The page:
The Good Shotgun Shell

By Randy Wakeman

Remington STS Target loads
Remington high antimony STS target shells. Illustration courtesy of Remington Arms Co.

Industry sources agree: 12 gauge shotgun shell sales account for over 82% of the market, 20 gauge shells approximately 7% of the market and the remainder is divided between the .410 bore, 10 gauge, 16 gauge and 28 gauge.

High quality shotshells are important to the major brands in the marketplace, but their sales are quite small. This is apparently due to the perception that, "if it goes bang it is good enough." Pattern quality is not a consideration for many shooters, as they refuse to be bothered with patterning their guns.

Brass heads are rarely used in shotshells today, with stamped steel bases now being the norm. Many people cannot tell the difference. Only three major domestic lines of shotshells use brass in their hulls: Remington STS, Winchester AA and Federal Gold Medal. Brass bases cost more, although they are easier on autoloaders by not creating the port erosion that is associated with alloy receivers and steel shell heads. As brass contracts slightly after firing, it is a better functioning shell in repeaters and easier for reloaders to re-size.

The late Bob Brister is credited with saying, "The only thing more expensive than the antimony is the alimony." It is true that antimony drives up the cost of shot.

The lead shot highest in antimony (6% by weight) is found in Remington STS and Nitro 27 loads. Winchester/Olin used to claim 6% for AA target loads and Federal does not often mention their antimony content, as the percentage has fluctuated a bit over the years. Currently, Gold Medal shot seems to be at or near the 6% level. As a generality, 6% antimony shot is only found in #7-1/2 and #8 target loads.

Fiocchi says, "All Exacta line shells are loaded with 5% antimony lead, as opposed to the 3.2% antimony content used in Fiocchi's more economical Shooting Dynamics line of competition shells." As Neil Winston has long held, "you would be nuts to use anything but the hardest shot you can get your hands on for long yardage handicap." Being nuts is an advantage, according to some shooters; at least it is often more entertaining if you are a little bit crazy.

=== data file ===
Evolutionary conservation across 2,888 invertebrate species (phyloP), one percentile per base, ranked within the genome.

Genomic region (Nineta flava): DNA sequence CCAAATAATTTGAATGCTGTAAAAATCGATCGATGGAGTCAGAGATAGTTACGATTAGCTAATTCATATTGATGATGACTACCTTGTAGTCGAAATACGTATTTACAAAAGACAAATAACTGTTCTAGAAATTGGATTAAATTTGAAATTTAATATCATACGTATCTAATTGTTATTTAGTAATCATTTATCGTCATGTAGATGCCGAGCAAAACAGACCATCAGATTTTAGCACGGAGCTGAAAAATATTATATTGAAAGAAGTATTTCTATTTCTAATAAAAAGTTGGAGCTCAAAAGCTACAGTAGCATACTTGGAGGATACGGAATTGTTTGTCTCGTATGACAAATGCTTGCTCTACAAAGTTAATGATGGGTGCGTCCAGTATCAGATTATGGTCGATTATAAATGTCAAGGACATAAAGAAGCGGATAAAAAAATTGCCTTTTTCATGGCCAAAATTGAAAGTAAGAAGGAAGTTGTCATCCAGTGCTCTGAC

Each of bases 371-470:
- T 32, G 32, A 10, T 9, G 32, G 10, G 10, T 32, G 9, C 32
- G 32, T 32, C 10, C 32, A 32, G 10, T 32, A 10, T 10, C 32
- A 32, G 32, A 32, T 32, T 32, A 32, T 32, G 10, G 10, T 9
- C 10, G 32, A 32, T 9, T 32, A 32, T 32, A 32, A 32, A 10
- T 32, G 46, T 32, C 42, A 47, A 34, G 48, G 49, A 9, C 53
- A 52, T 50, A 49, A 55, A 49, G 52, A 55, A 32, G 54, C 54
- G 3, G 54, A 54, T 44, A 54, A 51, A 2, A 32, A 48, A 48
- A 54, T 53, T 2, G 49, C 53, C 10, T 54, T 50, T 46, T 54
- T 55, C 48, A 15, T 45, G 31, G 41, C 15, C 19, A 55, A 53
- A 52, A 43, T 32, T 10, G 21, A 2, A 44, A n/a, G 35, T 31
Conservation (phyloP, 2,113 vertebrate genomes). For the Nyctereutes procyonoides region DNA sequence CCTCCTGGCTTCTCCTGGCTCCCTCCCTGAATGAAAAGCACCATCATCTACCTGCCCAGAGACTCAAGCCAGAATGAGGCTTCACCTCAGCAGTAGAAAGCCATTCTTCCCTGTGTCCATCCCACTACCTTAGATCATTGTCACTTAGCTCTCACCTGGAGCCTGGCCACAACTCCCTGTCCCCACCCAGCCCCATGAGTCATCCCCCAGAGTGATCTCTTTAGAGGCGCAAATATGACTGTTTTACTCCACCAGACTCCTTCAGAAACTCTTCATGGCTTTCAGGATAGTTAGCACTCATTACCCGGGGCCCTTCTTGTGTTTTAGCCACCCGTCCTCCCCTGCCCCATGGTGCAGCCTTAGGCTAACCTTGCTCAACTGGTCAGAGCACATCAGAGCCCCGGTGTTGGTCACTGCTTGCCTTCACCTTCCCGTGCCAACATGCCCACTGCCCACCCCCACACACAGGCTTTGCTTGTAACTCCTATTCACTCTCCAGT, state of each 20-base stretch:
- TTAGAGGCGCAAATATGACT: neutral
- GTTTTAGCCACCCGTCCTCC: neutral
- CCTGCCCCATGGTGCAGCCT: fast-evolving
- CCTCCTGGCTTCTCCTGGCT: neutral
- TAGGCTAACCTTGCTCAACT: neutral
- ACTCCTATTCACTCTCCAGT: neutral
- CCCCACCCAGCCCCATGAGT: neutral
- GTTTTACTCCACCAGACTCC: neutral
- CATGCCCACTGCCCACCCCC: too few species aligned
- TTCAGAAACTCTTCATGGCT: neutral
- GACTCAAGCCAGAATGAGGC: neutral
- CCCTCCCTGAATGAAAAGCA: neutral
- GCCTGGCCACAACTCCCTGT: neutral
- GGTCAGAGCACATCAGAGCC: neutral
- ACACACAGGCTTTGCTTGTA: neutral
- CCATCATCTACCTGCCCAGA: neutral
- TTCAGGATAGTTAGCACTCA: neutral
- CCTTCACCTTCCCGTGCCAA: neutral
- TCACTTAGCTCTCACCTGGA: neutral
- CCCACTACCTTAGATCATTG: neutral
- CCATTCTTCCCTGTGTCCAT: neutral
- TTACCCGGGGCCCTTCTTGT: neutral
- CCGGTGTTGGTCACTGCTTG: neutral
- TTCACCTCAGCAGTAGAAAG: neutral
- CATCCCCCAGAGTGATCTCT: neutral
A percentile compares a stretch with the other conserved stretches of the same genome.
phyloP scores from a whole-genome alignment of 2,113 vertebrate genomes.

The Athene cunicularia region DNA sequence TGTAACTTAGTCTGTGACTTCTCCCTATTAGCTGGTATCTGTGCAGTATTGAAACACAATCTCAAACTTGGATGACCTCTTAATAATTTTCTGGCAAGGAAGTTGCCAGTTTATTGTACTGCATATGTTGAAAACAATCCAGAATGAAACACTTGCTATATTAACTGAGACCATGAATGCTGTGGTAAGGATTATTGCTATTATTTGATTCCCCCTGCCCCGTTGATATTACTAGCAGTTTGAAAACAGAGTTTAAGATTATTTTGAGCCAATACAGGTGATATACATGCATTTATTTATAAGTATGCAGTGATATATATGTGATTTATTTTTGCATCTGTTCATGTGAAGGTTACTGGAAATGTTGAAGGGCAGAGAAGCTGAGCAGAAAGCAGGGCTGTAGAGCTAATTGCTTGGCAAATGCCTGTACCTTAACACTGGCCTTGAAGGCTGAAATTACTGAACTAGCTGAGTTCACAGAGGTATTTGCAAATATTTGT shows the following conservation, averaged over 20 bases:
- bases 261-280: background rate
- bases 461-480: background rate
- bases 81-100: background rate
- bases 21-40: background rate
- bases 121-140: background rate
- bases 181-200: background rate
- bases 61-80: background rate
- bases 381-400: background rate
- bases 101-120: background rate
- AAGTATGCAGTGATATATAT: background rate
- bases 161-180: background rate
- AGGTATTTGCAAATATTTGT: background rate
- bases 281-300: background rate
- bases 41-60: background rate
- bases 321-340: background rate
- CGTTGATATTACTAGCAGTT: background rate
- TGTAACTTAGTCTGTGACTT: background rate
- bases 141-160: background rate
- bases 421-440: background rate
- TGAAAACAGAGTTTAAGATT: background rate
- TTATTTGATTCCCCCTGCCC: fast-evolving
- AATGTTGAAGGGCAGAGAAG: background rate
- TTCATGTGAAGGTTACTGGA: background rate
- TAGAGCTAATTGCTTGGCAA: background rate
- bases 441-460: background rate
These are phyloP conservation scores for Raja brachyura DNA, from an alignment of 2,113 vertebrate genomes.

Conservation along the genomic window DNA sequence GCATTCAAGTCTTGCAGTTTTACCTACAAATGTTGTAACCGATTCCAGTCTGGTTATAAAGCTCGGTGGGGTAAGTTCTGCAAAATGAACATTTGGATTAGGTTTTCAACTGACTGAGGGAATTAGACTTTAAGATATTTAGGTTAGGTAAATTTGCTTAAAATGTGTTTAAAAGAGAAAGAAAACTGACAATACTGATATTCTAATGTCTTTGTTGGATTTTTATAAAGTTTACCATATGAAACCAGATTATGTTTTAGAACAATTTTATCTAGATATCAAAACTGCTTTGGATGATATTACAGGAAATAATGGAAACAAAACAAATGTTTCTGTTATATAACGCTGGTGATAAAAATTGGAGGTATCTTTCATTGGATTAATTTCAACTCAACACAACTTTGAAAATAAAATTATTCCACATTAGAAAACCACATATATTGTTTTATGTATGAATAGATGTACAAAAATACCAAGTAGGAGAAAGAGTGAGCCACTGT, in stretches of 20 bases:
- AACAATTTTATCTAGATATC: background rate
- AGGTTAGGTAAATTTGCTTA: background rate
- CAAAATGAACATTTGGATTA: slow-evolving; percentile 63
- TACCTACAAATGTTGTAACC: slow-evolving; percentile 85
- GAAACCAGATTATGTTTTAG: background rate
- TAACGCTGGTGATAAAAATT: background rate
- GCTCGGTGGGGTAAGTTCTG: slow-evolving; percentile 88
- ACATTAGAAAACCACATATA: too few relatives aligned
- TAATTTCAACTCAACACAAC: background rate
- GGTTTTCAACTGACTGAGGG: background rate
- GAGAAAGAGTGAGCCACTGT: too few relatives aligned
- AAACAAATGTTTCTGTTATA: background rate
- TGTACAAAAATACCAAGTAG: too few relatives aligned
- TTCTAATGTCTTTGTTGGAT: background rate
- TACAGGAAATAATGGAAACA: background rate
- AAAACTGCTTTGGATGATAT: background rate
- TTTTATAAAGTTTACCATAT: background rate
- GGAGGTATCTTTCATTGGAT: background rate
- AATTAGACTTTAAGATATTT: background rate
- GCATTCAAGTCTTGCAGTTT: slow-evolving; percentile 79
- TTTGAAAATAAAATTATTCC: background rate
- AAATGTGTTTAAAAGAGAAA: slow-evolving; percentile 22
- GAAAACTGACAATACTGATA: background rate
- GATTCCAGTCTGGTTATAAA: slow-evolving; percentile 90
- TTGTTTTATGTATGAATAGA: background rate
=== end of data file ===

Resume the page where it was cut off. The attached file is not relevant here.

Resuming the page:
We each get to decide what performance deficiency we choose to tolerate in our shotshells. It is easy, when walking a skeet or trap field, to find clays with one, two, or even three pellet holes in them that did not break.

Here is one example: Modified choke, 2% antimony, 1-1/8 ounce payload of #7-1/2 shot = 236 pellets average in a 30 inch circle at 40 yards.

Here is another example: Modified choke, 6% antimony, 1-1/8 ounce payload of #7-1/2 shot = 302 pellets average in a 30 inch circle at 40 yards.

Not many people, perusing patterning results, can come up with over 20% of the pellets they would rather do without. The 6% antimony by weight figure was hardly arrived at by fortuitous happenstance. It is well known and well demonstrated that the 6% antimony percentage consistently yields the most effective patterns with #7-1/2 and #8 shot. Those familiar with Warren Johnson's Choke Chooser were invariably astonished at the very short ranges where you need a Full choke pattern percentage for an edge-on clay.

Aside from antimony content, the good shotshell has pellets that are consistent in size (this requires the additional cost of careful screening) and consistent in sphericity, being as close to perfectly round as possible. If shot looks like a chef's mix of gravel, it is invariably going to fly like gravel.

The fact is that antimony content matters. 4% antimony is much better than soft, 2% antimony "chilled" shot. There is no choke tube made that can turn a weak shell into a good shell, much less a great shell with a consistently high pattern percentage.

No shotshell or choke tube turns anyone into a better shot. It does, however, yield a larger effective pattern diameter and that benefits all shooters, regardless of their theoretical skill level.

When Dr. A. C. Jones (author of Sporting Shotgun Performance) demonstrated that those who talk of "holes" in patterns and gush that a particular gun "patterns great" are generally clueless, he ruffled a few feathers. However, he was correct. Neil Winston was also right when he showed that "reading breaks" was a waste of time, as is shooting at water, cat-tails, snow and metal gongs.

Unlike patterns, the price of making a gun go bang is easily measured by the individual shooter. For this reason, the sales of good shotshells remain a comparatively small portion of the market.

It is a pity, for the shotgun community wastes a staggering amount of money on back-boring, special barrels and other various and sundry items that do nothing for pattern performance. Yet, they ignore that which does give good results, namely a quality shell in concert with a quality choke.

It makes no sense to bleed money for a cryogenically treated, back-bored, wonder barrel and then blow cheap, soft, misshapen pellets out of it. Is shooting more fun that way?

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Copyright 2016 by Randy Wakeman. All rights reserved.